Newsletter 380

Published March 8, 2021
Ted Cruz heils the new era of Fun for All

First of all, apologies for the late delivery of this newsletter. Please address all correspondence to the NBN, which went into a day-long meltdown when I needed to work on the mailout. This morning normal service has been resumed. And they’ll never, ever do it again… not until the next time, as Morrisey sang.

After Trump it seemed as if American politics was about to become boring again, as Joe Biden systematically tries to fix all the craters left by his predecessor. This may be good news for the planet in general but it has removed the daily crazy fix so many of us were imbibing with our morning coffee.

Happily the Republican Party has tried hard to keep the entertainment coming by endorsing Trump’s attempts to overturn the election, and then cravenly backing him in another impeachment trial, even though many of them undoubtedly hate his guts. Mitch McConnell has been perfectly schizo, denouncing Trump both before and after the trial yet voting to acquit him. Only a handful of reps decided enough was enough, the most notable being Liz Cheney. (Please note. We now live in a world in which Liz Cheney is a hero). As a return for their courage/common sense the rebels have been censured by party hacks in their home states. Meanwhile Trump is threatening to kill ‘em all in the primaries, installing a new wave of stooges in their place, making America look more and more like the Island of Dr. Moreau.

To see how far matters have degenerated one need only glance at last week’s CPAC events, which were hardly more than a collective outpouring of lies, hatred, bigotry, conspiracy theories and paranoid accusations – not a policy in sight. The theme was “cancel culture”, which is pretty hilarious coming from the people who tried to cancel the entire 2020 election.

The speeches that appeared on YouTube were at best sinister (Josh Hawley, Mike Pompeo), at worst, completely deranged. Both Ted Cruz and Don Jr. tried their hand at stand-up comedy but couldn’t raise a laugh even from the most staunchly right-wing audience. It’s difficult to choose the worst “joke”. When Cruz began by telling his listeners that “Orlando is awesome” but “not as nice as Cancun”, his attempt at self-deprecating humour was met with a collective hoot and a boo. One commentator wrote that Cruz was as shameless as a streaker at the Super Bowl.

But when Don Jr. tried to attack Liz Cheney by saying she was about as popular as her father at a quail hunt, he really plumbed the depths. Dick Cheney, as you may recall, accidentally shot one of his friends at a quail hunt. If someone shot Don Jr. in the head the bullet would pass through, unimpeded.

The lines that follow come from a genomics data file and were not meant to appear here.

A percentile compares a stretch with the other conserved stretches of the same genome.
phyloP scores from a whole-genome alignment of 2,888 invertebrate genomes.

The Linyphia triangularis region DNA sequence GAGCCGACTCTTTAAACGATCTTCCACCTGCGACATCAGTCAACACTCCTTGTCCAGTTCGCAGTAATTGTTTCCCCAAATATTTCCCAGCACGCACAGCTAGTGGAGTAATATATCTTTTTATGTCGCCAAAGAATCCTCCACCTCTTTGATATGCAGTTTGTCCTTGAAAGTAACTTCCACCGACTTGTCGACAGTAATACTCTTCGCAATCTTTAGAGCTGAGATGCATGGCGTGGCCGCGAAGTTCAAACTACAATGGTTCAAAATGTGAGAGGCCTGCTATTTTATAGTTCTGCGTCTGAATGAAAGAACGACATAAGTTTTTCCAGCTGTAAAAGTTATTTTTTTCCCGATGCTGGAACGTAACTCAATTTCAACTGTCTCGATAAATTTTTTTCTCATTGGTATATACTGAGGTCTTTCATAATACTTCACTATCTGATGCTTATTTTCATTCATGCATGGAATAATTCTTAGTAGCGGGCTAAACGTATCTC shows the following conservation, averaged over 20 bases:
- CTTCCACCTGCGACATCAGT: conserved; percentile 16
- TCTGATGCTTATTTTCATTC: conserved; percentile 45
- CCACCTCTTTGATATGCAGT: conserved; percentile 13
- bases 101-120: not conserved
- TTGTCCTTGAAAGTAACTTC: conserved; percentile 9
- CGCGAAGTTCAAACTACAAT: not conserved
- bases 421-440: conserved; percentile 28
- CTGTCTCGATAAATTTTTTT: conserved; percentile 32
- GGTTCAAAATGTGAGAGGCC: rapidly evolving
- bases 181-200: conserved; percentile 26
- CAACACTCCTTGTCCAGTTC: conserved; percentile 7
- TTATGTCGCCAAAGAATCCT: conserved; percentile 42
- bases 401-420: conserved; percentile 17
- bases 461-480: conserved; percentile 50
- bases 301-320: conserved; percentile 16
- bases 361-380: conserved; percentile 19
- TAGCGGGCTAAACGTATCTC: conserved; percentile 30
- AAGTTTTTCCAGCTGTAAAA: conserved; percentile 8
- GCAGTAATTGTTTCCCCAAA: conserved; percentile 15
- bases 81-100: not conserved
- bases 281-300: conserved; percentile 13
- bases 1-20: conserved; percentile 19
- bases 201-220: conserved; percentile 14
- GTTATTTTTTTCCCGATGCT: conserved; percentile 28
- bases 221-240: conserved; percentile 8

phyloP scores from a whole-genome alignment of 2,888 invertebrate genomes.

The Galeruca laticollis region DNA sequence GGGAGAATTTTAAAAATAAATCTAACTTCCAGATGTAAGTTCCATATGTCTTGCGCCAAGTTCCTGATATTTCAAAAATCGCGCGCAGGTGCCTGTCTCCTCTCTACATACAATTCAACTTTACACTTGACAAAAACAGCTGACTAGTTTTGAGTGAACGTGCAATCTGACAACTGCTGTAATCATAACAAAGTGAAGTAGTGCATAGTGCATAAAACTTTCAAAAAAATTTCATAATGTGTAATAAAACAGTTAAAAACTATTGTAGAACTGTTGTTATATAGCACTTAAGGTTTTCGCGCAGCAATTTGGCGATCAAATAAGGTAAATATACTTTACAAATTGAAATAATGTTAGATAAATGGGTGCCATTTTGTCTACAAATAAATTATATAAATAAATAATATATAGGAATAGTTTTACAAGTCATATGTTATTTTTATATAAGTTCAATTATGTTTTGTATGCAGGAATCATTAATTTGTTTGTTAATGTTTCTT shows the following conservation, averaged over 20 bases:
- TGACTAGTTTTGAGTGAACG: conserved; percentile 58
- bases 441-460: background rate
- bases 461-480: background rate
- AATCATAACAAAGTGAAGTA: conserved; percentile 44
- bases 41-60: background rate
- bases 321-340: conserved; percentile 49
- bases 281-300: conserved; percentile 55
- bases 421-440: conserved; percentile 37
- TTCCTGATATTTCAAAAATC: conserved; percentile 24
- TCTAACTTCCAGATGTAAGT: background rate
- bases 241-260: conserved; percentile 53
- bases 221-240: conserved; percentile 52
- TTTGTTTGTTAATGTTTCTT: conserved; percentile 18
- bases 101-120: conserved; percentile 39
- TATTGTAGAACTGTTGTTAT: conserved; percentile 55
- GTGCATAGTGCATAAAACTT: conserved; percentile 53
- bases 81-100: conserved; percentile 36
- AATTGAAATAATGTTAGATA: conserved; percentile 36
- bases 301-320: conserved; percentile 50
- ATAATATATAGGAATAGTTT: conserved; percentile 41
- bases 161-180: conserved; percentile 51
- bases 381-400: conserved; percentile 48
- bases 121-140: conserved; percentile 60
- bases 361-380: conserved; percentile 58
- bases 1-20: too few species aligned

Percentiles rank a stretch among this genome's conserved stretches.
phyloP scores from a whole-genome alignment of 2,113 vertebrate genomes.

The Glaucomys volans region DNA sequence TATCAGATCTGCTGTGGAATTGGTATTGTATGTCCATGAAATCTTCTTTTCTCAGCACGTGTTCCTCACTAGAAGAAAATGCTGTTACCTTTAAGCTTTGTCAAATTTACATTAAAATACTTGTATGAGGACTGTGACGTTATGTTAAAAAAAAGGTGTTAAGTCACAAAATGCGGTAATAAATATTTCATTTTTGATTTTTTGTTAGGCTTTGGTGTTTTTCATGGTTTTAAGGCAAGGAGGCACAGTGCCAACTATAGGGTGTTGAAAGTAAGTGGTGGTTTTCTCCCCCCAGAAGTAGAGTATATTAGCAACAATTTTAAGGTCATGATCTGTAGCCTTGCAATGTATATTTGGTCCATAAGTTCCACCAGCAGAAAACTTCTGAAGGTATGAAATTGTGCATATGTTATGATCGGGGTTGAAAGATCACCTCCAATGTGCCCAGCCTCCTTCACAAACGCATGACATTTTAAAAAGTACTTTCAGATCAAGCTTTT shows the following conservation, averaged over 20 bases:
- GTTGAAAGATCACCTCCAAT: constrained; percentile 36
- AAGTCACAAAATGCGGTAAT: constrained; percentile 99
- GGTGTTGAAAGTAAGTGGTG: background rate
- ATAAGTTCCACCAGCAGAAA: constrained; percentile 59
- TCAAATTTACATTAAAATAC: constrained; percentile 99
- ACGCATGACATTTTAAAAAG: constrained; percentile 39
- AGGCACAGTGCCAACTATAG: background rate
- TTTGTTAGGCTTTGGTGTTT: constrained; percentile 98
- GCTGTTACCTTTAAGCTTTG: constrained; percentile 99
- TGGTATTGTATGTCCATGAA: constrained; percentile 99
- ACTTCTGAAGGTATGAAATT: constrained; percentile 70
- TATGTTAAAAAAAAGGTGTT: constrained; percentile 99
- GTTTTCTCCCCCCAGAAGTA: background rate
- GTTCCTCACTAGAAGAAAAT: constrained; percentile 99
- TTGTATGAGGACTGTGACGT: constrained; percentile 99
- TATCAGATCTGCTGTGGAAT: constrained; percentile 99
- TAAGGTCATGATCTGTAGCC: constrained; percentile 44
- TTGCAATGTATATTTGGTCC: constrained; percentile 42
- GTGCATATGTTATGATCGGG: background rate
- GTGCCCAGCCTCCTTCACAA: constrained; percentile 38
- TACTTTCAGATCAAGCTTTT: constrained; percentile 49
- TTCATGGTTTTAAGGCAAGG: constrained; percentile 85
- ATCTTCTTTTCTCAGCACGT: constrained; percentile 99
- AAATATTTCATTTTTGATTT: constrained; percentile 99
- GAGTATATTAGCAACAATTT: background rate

There was so little substance to these rants that Cruz was reduced to screaming “Have fun!! Just lighten up! Just have fun!” This may be his way of justifying his fun trip to Cancun while his voters in Texas froze their arses off thanks to a power grid designed to help energy tycoons, not ordinary citizens. Talk about laugh.

This may be the new Republican message: “Liberty is fun!” Yes, let’s have freedom from boring, oppressive welfare payments, clean air and water, a living wage, adequate health care… Let’s have fun!

Not even Scummo has tried the “fun” approach (yet), although his rationale for taking a Pacific holiday during the bushfires gave Ted Cruz his best excuse for the trip to Cancun: “My daughters made me do it.” Let’s hope the new hedonism doesn’t catch on. Can you imagine Peter Dutton and Michaelia Cash screaming “Let’s have fun!!!”

No, our mob may be lacklustre, self-serving and hypocritical but they’re not stark, raving mad. Should we be thankful, or worried about their apparent self-control?

This week’s column makes a rare excursion across the Harbour, to look at the last solo exhibition at Artarmon Galleries after 65 years in the business. Edwin Wilson’s Mullimbimby Revisited is an equally portentous event, as the artist says it will probably be his own last show. That remains to be seen. Wilson may be feeling his mortality but his productivity is phenomenal. Painter, poet, horticulturalist, scientist and memoirist, if Edwin Wilson has never been famous it’s not through lack of application.

If you were hanging out for a blockbuster, I’m also including a ‘first look’ review of Botticelli to Van Gogh: Masterpieces from the National Gallery, London, which has just opened at the National Gallery of Australia in Canberra. While the ‘masterpiece’ formula may be familiar this is the first time ever that the NG has decided to send a collection of works on an international tour. The fact that the tour concided with the pandemic saw the works languishing in storage in Japan last year before finally arriving on these shores. At any other time an exhibition that contained Rembrandt’s Self-portrait at the age of 34 and Van Gogh’s Sunfowers would be a guaranteed crowd-puller, but these parlous times make everything a gamble. With the NGA’s boldness be rewarded?

Just to make things even more hectic this week, Liz-Ann Macgregor decided to announce that she was stepping down as Director of Sydney’s Museum of Contemporary Art and returning to bonnie Scotland. The newspaper asked me for a few reflections on Liz-Ann’s career in Oz, which I’m slipping in as a blog.

Finally, the film being reviewed is Chloé Zhao’s Nomadland, the most low-key feature ever to receive wall-to-wall raves across the United States. Frances McDormand is in top form as a grey nomad, but the entire movie is a sad, slow elegy for the America that Hollywood once knew and loved. If Frank Capra’s characters were bursting with energy and idealism, Zhao gives us a galaxy of impoverished drifters, resigned to their fate. Ah yes, America is great again, now let’s have fun!